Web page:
Female bonding has morphed over time from quilting circles and tea parties to bunco and book clubs, but one thing remains the same: Girls just wanna have fun, and nothing spells it quite like G-N-O.
Turns out, girls’ night out isn’t all gossip and lemontinis. The ladies-only excursions may actually be good for you. Dr. Elizabeth Cordes, a psychiatrist in Edmond, said having an accepting group to belong to can be very therapeutic.
“Benefits might include having an opportunity to confide in others, while providing and receiving support, participating in group problem-solving, receiving reassurance that the individual is not the only one experiencing the trials of ‘everyday life,'” Cordes said, “as well as experiencing the occasion to ‘let loose’ and relax in the absence of day-to-day responsibilities.”
Stephanie Allsbury, a wife, mother of one and engineering tech at Chesapeake Energy, completely agreed.
“I think it’s imperative for women, especially mothers, to get out with other women ” kid-free, guilt-free ” and have some grown-up time together,” Allsbury said. “Some of those nights together have been the best free therapy sessions! It just assures you that maybe your crazy life and thoughts are actually” gasp ” normal!”
But it’s not always easy getting friends together, due to hectic schedules and guilt over having a fun night out. Allsbury used to belong to a bunco group which met monthly, but had to disband.
“Why is it that my husband’s monthly poker group has too many players, but we couldn’t keep 12 young moms committed to a monthly bunco night?” she said. “Ah “¦ the responsibilities that women have “¦ and refuse to give up.”
Now, she and a smaller group of friends get together for one night monthly, although they don’t play the dice game. Instead, they go out to dinner and a movie, or meet at one of their homes.
Whitney Fleming, a wife, mom of two young boys and a marketing coordinator for Metro Family magazine, said she is one of those moms who ends up having to cancel evenings out, although she thinks it’s important to stay connected to friends.
“It is hard at the moment with my kids, work and my spouse’s work, and everyone’s finances to have anything planned out on a regular basis,” Fleming said. “It never fails: I have to back out or reschedule. Probably a very lame excuse, and it would be nice to get something going on a regular basis.”
Beverages and benefitsThe best part of a girls’ night out?
According to Christi Woodworth, the director of external communications at Sonic Drive-In, it’s laughter.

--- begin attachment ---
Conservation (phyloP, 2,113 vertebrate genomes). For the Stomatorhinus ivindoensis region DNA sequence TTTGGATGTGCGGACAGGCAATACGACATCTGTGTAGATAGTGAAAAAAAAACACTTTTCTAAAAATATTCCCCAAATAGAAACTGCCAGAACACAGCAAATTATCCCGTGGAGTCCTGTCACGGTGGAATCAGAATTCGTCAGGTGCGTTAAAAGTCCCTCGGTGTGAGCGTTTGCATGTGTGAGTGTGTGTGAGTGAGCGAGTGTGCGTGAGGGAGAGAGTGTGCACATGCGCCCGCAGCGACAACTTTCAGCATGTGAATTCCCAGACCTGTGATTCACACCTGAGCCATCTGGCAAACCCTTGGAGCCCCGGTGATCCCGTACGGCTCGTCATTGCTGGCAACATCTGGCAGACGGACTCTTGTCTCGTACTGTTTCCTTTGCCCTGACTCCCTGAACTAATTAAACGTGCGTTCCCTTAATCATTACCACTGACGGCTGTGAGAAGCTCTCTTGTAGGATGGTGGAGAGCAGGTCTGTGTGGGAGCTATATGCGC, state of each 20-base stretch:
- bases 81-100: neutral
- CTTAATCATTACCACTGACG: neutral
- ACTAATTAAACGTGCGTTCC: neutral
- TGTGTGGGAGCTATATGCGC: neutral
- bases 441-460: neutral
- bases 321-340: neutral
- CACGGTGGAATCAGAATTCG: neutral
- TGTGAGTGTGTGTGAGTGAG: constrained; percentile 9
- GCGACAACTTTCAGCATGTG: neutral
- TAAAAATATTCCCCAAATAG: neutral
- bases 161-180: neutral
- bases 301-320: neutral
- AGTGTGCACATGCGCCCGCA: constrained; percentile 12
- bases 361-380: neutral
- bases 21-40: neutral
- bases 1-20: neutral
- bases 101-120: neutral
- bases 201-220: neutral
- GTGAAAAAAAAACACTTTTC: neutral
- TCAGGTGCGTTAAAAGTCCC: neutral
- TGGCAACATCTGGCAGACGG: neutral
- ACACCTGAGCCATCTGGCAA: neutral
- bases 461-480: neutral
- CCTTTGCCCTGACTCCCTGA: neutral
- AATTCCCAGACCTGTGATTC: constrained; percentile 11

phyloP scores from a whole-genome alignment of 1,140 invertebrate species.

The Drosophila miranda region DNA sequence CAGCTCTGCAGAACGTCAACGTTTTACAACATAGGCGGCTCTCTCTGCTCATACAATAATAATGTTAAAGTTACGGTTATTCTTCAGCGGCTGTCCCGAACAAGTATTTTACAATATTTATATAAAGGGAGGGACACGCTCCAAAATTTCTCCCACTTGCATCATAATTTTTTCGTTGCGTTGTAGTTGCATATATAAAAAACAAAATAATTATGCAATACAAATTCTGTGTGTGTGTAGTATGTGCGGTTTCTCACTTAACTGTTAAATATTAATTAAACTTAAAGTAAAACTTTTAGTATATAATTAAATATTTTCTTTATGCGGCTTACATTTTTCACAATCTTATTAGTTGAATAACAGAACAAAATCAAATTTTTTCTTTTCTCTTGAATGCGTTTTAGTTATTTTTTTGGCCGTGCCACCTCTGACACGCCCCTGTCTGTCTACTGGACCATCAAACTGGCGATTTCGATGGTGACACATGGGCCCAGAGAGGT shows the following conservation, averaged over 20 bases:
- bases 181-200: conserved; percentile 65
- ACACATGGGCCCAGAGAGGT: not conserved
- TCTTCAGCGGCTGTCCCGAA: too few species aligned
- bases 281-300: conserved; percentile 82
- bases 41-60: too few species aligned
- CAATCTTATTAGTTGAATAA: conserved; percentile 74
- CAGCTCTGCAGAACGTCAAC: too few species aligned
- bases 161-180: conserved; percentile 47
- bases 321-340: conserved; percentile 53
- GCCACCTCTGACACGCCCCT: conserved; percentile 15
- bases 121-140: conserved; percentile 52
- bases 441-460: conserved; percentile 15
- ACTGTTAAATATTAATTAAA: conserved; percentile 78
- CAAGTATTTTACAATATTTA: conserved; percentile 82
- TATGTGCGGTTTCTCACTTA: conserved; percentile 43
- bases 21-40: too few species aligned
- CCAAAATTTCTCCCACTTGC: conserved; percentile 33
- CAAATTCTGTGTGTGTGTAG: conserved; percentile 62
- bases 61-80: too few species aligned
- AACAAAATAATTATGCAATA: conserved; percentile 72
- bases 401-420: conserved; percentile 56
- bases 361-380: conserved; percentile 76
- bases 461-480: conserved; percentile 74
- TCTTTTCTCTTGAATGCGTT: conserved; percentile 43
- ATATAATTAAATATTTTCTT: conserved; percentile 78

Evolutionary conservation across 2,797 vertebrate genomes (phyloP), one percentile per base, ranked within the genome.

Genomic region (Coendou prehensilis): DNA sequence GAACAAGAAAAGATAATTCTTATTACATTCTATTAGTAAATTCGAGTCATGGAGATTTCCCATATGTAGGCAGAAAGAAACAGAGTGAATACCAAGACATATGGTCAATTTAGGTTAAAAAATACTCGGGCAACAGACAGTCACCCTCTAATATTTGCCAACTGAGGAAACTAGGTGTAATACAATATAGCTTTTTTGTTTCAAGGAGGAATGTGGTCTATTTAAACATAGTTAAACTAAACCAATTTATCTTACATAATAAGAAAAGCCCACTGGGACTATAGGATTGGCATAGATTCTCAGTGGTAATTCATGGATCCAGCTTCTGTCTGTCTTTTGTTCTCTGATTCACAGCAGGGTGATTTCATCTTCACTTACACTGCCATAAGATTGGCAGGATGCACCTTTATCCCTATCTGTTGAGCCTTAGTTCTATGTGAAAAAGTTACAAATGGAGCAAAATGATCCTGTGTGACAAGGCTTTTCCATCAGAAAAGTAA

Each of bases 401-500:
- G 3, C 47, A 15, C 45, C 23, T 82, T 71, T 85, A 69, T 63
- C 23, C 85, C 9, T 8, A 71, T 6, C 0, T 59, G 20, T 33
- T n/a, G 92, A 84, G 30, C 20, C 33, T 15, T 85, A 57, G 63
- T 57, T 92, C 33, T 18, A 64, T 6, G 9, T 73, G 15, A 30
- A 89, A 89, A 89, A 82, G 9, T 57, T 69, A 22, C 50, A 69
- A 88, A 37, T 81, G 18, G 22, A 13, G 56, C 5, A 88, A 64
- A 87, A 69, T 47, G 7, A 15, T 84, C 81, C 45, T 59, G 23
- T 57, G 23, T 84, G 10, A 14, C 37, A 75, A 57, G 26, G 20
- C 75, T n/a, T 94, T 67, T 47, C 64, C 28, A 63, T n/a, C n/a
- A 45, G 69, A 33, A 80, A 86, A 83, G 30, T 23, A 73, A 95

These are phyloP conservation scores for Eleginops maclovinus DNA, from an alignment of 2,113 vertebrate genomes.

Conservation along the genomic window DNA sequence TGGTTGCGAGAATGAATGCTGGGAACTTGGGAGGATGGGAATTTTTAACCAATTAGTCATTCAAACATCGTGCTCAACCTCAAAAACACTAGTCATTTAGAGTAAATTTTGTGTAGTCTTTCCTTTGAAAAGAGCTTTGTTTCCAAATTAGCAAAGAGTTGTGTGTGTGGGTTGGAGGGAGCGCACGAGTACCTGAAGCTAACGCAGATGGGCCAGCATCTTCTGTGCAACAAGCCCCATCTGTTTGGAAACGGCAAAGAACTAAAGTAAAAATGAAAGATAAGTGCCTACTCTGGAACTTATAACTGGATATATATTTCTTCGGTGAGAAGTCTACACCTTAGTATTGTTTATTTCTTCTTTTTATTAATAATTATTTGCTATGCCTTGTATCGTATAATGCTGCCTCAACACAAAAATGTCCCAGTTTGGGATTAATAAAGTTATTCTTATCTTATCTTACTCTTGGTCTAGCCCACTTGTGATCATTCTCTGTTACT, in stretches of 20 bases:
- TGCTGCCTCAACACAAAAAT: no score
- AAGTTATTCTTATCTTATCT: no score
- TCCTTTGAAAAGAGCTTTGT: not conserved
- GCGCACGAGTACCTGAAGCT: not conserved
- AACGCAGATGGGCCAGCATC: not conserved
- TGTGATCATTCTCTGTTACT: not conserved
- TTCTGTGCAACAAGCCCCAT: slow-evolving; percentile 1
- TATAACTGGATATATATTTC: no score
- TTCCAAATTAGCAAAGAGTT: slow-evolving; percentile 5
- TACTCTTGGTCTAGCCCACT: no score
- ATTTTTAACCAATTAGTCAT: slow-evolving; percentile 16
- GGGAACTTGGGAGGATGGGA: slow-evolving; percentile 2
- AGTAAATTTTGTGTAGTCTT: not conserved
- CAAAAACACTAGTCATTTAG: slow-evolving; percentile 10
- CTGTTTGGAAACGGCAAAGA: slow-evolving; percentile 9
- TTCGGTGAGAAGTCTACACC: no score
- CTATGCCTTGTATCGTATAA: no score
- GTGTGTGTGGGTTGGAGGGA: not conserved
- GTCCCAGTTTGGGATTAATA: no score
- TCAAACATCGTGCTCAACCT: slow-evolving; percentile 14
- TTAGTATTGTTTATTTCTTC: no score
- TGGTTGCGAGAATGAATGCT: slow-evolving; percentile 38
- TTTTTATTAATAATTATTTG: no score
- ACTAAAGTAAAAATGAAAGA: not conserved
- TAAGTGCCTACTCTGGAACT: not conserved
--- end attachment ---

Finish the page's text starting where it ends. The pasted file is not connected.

“Laughing out loud,” Woodworth said. “You know, the belly laugh. It always happens at least once. Also, I always learn something new about someone, and I love learning.”
Cordes said women naturally communicate for the purpose of socialization to achieve closeness and intimacy.
“Having a girls’ night out utilizes our natural tendencies to connect with and support others through female friendships by providing a dedicated forum in which to do so,” she said.
Local restaurants have gotten in on the act, turning the trend into a packed house. The Melting Pot in Bricktown hosts a Ladies’ Night Out once a month, which includes a full-course fondue meal and desserts with entertainment and special prizes for attendees. The cost for the evening is $35, and reservations are required.
Twitter has helped Oklahoma City women who “follow” each other plan and promote girls’ night outs they call “wine group therapy.”
In January, one such group met for happy hour at the Martini Lounge in Edmond for complimentary appetizers and face-to-face girl talk, where they could expound beyond the 140-character limitations of Twitter. Most of the women had never met in person before.
One of the attendees was Amy Urbach, a wife, mother and purchasing coordinator at LifeChurch.tv.
“You feel like you already know the women because you’ve been communicating online, so it jumpstarts the friendship,” Urbach said. “For me, girls’ night out gives you a chance to encourage others in what they are going through and get encouragement back.”
The group plans on changing locations every month to support local venues and enjoy great drinks and conversation.
Lori Ford, a single mom and Twitter enthusiast who wasn’t able to attend the January event, recently tweeted, “When is the next wine therapy session? I need the support. :-)”
Mental well-being and martinis?
Sign us up. “Malena Lott